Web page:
Canadian Supreme Court sides against First Nations woman in sentencing case

Fencing has been put up around the Supreme Court of Canada ahead of Canada Day celebration activities and anti-mandate protests in Ottawa

By Anna Mehler Paperny and Ismail Shakil

TORONTO (Reuters) - A split Canadian Supreme Court on Friday ruled limits on conditional sentences are constitutional, a setback for advocates of indigenous rights who argued the provisions discriminate against indigenous people, who are overrepresented in the country's prisons.

Lawyers for Cheyenne Sharma, a First Nations woman, did not demonstrate that provisions limiting her eligibility for a conditional sentence "created or contributed to a disproportionate impact on Indigenous offenders" and the restrictions are in line with government objectives, the majority wrote.

Sharma challenged the constitutionality of legal provisions making her ineligible for a conditional sentence after she pleaded guilty to importing cocaine. The then-20-year-old single mother, fearing eviction from her home, had imported nearly 2 kilograms for C$20,000.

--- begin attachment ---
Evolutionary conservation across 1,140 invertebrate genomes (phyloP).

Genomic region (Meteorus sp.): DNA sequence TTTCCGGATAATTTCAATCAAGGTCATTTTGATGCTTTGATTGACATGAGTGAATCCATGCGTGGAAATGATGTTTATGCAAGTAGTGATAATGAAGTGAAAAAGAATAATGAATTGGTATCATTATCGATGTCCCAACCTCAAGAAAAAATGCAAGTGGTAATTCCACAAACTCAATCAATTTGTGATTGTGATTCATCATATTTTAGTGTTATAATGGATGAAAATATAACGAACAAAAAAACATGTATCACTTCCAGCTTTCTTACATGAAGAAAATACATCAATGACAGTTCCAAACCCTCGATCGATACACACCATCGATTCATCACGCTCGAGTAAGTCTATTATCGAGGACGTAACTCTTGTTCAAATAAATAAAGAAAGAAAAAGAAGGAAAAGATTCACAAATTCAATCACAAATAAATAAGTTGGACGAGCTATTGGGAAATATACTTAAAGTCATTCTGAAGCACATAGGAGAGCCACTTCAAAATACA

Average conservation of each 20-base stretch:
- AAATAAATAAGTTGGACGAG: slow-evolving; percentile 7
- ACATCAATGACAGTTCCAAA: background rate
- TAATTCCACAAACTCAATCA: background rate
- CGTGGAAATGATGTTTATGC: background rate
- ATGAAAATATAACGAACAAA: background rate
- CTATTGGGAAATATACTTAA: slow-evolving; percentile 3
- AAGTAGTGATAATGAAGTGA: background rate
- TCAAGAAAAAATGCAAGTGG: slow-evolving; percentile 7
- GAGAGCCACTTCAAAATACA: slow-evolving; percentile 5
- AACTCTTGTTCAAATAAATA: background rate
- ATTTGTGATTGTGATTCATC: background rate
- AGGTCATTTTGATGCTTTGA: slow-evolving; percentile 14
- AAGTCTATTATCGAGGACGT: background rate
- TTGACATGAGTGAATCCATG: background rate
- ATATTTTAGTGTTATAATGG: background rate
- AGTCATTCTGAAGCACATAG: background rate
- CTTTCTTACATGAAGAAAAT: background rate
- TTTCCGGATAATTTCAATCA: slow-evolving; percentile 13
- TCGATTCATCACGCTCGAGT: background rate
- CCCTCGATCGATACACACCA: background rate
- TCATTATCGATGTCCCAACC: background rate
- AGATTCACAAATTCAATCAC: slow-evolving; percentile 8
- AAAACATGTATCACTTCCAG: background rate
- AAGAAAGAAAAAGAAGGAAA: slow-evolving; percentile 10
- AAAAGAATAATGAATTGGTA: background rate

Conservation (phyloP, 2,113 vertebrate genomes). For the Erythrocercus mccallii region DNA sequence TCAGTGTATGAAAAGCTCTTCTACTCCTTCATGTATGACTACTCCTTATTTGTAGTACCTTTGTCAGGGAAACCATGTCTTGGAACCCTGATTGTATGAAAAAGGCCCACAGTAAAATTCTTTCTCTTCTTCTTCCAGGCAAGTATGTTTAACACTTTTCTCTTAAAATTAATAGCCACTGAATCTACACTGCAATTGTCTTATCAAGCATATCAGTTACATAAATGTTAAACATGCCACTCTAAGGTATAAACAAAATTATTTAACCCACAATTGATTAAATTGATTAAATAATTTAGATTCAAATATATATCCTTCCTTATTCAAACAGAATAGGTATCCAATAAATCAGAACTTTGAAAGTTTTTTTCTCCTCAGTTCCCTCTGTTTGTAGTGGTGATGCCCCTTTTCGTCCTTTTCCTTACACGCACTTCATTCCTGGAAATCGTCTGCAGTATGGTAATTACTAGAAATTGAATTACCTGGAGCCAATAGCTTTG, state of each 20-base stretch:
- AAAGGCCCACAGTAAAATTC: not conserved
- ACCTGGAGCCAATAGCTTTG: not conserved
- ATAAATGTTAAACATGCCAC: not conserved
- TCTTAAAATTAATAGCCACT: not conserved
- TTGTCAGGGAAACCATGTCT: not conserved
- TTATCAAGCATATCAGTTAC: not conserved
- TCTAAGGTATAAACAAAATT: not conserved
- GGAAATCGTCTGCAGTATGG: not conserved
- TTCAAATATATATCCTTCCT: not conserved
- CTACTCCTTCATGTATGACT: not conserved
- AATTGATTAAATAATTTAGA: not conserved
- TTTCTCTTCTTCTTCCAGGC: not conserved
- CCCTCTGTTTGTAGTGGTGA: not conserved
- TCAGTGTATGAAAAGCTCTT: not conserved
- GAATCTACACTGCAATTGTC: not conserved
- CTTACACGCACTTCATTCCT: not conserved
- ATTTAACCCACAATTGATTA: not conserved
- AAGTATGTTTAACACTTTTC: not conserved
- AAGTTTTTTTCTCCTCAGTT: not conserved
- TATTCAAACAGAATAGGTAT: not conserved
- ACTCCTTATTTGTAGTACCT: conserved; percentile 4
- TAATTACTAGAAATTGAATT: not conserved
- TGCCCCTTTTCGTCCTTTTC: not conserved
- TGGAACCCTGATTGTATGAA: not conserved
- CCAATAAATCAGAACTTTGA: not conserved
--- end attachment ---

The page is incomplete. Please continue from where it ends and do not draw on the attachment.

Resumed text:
A 2012 law prevents judges from giving defendants conditional sentences for certain offences. Ontario's Court of Appeal found these provisions violated Sharma's rights to life, liberty and security of the person and to equal treatment under the law.

Indigenous people, especially indigenous women, account for a disproportionate part of Canada's prison population, according to Canada's Correctional Investigator.

Indigenous women make up half the women in Canada's prisons and 65% of the imprisoned women classified as maximum security despite comprising less than 5% of the country's female population.

Conditional sentences, served in the community under close supervision and strict rules, are supposed to help address this disparity.

The Canadian government appealed the Court of Appeal's ruling, arguing it would effectively prevent the government from “enacting or amending the criminal law – unless it is to make it more lenient.” The government argued that limiting the availability of a penal sanction does not perpetuate the historic disadvantage facing indigenous offenders.

But the same government also brought forward legislation, now before the Senate, that would have the same effect on the impugned provisions.

Lawyers told Reuters a victory for Sharma and her allies could have opened the door to future cases arguing that even ostensibly neutral laws can have discriminatory impacts that make them unconstitutional.

(Reporting by Anna Mehler Paperny; Editing by Chizu Nomiyama)